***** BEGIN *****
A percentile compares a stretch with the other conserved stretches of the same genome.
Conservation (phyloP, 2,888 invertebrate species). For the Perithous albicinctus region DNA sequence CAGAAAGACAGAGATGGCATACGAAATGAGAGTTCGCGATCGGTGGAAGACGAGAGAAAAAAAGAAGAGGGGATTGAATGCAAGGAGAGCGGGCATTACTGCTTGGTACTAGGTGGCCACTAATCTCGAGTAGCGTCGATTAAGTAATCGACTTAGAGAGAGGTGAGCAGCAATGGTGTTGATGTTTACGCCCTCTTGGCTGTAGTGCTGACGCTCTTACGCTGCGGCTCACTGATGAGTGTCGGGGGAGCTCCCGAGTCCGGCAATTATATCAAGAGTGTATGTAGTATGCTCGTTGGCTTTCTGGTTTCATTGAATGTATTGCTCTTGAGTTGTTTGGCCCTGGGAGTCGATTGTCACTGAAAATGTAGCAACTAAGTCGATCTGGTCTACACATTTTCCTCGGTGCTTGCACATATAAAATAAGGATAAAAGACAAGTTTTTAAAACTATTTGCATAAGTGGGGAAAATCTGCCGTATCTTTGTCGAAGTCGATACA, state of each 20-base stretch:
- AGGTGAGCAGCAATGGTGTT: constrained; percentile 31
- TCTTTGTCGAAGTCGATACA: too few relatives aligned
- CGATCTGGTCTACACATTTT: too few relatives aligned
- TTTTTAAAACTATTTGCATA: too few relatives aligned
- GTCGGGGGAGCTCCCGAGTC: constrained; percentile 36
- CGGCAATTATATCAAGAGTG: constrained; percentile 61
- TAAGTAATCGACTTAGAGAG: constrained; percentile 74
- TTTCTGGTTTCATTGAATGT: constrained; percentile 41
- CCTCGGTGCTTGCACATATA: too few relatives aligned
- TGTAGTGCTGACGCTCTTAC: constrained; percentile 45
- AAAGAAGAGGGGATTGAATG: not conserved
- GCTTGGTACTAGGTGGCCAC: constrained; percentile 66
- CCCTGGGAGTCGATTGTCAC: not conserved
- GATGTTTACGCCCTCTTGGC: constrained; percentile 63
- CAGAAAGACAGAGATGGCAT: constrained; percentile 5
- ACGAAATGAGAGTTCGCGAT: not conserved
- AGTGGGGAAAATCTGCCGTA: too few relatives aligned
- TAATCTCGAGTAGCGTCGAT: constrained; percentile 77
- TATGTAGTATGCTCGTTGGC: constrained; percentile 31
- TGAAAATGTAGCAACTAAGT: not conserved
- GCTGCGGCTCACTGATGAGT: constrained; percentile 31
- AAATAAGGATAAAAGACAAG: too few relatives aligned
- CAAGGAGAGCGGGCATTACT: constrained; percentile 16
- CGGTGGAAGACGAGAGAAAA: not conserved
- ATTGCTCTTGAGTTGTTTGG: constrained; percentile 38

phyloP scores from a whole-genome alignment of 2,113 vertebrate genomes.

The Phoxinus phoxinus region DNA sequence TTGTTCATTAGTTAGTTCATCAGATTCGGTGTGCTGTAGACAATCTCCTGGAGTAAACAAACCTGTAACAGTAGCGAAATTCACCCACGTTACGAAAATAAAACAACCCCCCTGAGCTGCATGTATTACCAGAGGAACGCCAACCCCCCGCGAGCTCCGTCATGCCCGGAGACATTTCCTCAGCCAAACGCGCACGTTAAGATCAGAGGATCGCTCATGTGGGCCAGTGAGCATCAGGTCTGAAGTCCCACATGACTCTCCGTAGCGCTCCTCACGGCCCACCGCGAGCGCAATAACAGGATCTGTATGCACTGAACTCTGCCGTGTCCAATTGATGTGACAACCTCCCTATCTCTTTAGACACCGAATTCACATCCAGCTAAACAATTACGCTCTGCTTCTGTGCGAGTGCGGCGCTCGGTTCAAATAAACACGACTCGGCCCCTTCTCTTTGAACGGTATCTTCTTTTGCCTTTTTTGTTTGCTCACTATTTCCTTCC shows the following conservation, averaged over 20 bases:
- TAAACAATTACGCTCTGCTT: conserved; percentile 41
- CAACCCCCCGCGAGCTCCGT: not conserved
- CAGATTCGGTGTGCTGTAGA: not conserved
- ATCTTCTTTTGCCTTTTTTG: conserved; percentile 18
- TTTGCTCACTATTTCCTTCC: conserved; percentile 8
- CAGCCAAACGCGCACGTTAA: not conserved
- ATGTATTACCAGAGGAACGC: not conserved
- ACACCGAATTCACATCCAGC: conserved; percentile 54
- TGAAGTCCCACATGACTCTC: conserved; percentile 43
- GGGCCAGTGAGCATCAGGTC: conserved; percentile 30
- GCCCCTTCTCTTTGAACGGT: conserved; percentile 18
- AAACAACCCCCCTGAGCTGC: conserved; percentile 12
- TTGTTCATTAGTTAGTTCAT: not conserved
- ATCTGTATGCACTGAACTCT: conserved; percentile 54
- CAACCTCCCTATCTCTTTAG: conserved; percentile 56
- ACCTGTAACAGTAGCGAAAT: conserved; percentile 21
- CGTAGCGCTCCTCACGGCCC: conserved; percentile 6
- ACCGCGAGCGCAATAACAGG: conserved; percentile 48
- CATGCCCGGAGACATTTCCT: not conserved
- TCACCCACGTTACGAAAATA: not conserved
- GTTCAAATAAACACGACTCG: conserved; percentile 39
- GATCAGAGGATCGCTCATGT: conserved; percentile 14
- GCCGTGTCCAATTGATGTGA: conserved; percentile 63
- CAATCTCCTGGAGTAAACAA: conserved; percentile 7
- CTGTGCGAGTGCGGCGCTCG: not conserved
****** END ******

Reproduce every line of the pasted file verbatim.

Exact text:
A percentile compares a stretch with the other conserved stretches of the same genome.
Conservation (phyloP, 2,888 invertebrate species). For the Perithous albicinctus region DNA sequence CAGAAAGACAGAGATGGCATACGAAATGAGAGTTCGCGATCGGTGGAAGACGAGAGAAAAAAAGAAGAGGGGATTGAATGCAAGGAGAGCGGGCATTACTGCTTGGTACTAGGTGGCCACTAATCTCGAGTAGCGTCGATTAAGTAATCGACTTAGAGAGAGGTGAGCAGCAATGGTGTTGATGTTTACGCCCTCTTGGCTGTAGTGCTGACGCTCTTACGCTGCGGCTCACTGATGAGTGTCGGGGGAGCTCCCGAGTCCGGCAATTATATCAAGAGTGTATGTAGTATGCTCGTTGGCTTTCTGGTTTCATTGAATGTATTGCTCTTGAGTTGTTTGGCCCTGGGAGTCGATTGTCACTGAAAATGTAGCAACTAAGTCGATCTGGTCTACACATTTTCCTCGGTGCTTGCACATATAAAATAAGGATAAAAGACAAGTTTTTAAAACTATTTGCATAAGTGGGGAAAATCTGCCGTATCTTTGTCGAAGTCGATACA, state of each 20-base stretch:
- AGGTGAGCAGCAATGGTGTT: constrained; percentile 31
- TCTTTGTCGAAGTCGATACA: too few relatives aligned
- CGATCTGGTCTACACATTTT: too few relatives aligned
- TTTTTAAAACTATTTGCATA: too few relatives aligned
- GTCGGGGGAGCTCCCGAGTC: constrained; percentile 36
- CGGCAATTATATCAAGAGTG: constrained; percentile 61
- TAAGTAATCGACTTAGAGAG: constrained; percentile 74
- TTTCTGGTTTCATTGAATGT: constrained; percentile 41
- CCTCGGTGCTTGCACATATA: too few relatives aligned
- TGTAGTGCTGACGCTCTTAC: constrained; percentile 45
- AAAGAAGAGGGGATTGAATG: not conserved
- GCTTGGTACTAGGTGGCCAC: constrained; percentile 66
- CCCTGGGAGTCGATTGTCAC: not conserved
- GATGTTTACGCCCTCTTGGC: constrained; percentile 63
- CAGAAAGACAGAGATGGCAT: constrained; percentile 5
- ACGAAATGAGAGTTCGCGAT: not conserved
- AGTGGGGAAAATCTGCCGTA: too few relatives aligned
- TAATCTCGAGTAGCGTCGAT: constrained; percentile 77
- TATGTAGTATGCTCGTTGGC: constrained; percentile 31
- TGAAAATGTAGCAACTAAGT: not conserved
- GCTGCGGCTCACTGATGAGT: constrained; percentile 31
- AAATAAGGATAAAAGACAAG: too few relatives aligned
- CAAGGAGAGCGGGCATTACT: constrained; percentile 16
- CGGTGGAAGACGAGAGAAAA: not conserved
- ATTGCTCTTGAGTTGTTTGG: constrained; percentile 38

phyloP scores from a whole-genome alignment of 2,113 vertebrate genomes.

The Phoxinus phoxinus region DNA sequence TTGTTCATTAGTTAGTTCATCAGATTCGGTGTGCTGTAGACAATCTCCTGGAGTAAACAAACCTGTAACAGTAGCGAAATTCACCCACGTTACGAAAATAAAACAACCCCCCTGAGCTGCATGTATTACCAGAGGAACGCCAACCCCCCGCGAGCTCCGTCATGCCCGGAGACATTTCCTCAGCCAAACGCGCACGTTAAGATCAGAGGATCGCTCATGTGGGCCAGTGAGCATCAGGTCTGAAGTCCCACATGACTCTCCGTAGCGCTCCTCACGGCCCACCGCGAGCGCAATAACAGGATCTGTATGCACTGAACTCTGCCGTGTCCAATTGATGTGACAACCTCCCTATCTCTTTAGACACCGAATTCACATCCAGCTAAACAATTACGCTCTGCTTCTGTGCGAGTGCGGCGCTCGGTTCAAATAAACACGACTCGGCCCCTTCTCTTTGAACGGTATCTTCTTTTGCCTTTTTTGTTTGCTCACTATTTCCTTCC shows the following conservation, averaged over 20 bases:
- TAAACAATTACGCTCTGCTT: conserved; percentile 41
- CAACCCCCCGCGAGCTCCGT: not conserved
- CAGATTCGGTGTGCTGTAGA: not conserved
- ATCTTCTTTTGCCTTTTTTG: conserved; percentile 18
- TTTGCTCACTATTTCCTTCC: conserved; percentile 8
- CAGCCAAACGCGCACGTTAA: not conserved
- ATGTATTACCAGAGGAACGC: not conserved
- ACACCGAATTCACATCCAGC: conserved; percentile 54
- TGAAGTCCCACATGACTCTC: conserved; percentile 43
- GGGCCAGTGAGCATCAGGTC: conserved; percentile 30
- GCCCCTTCTCTTTGAACGGT: conserved; percentile 18
- AAACAACCCCCCTGAGCTGC: conserved; percentile 12
- TTGTTCATTAGTTAGTTCAT: not conserved
- ATCTGTATGCACTGAACTCT: conserved; percentile 54
- CAACCTCCCTATCTCTTTAG: conserved; percentile 56
- ACCTGTAACAGTAGCGAAAT: conserved; percentile 21
- CGTAGCGCTCCTCACGGCCC: conserved; percentile 6
- ACCGCGAGCGCAATAACAGG: conserved; percentile 48
- CATGCCCGGAGACATTTCCT: not conserved
- TCACCCACGTTACGAAAATA: not conserved
- GTTCAAATAAACACGACTCG: conserved; percentile 39
- GATCAGAGGATCGCTCATGT: conserved; percentile 14
- GCCGTGTCCAATTGATGTGA: conserved; percentile 63
- CAATCTCCTGGAGTAAACAA: conserved; percentile 7
- CTGTGCGAGTGCGGCGCTCG: not conserved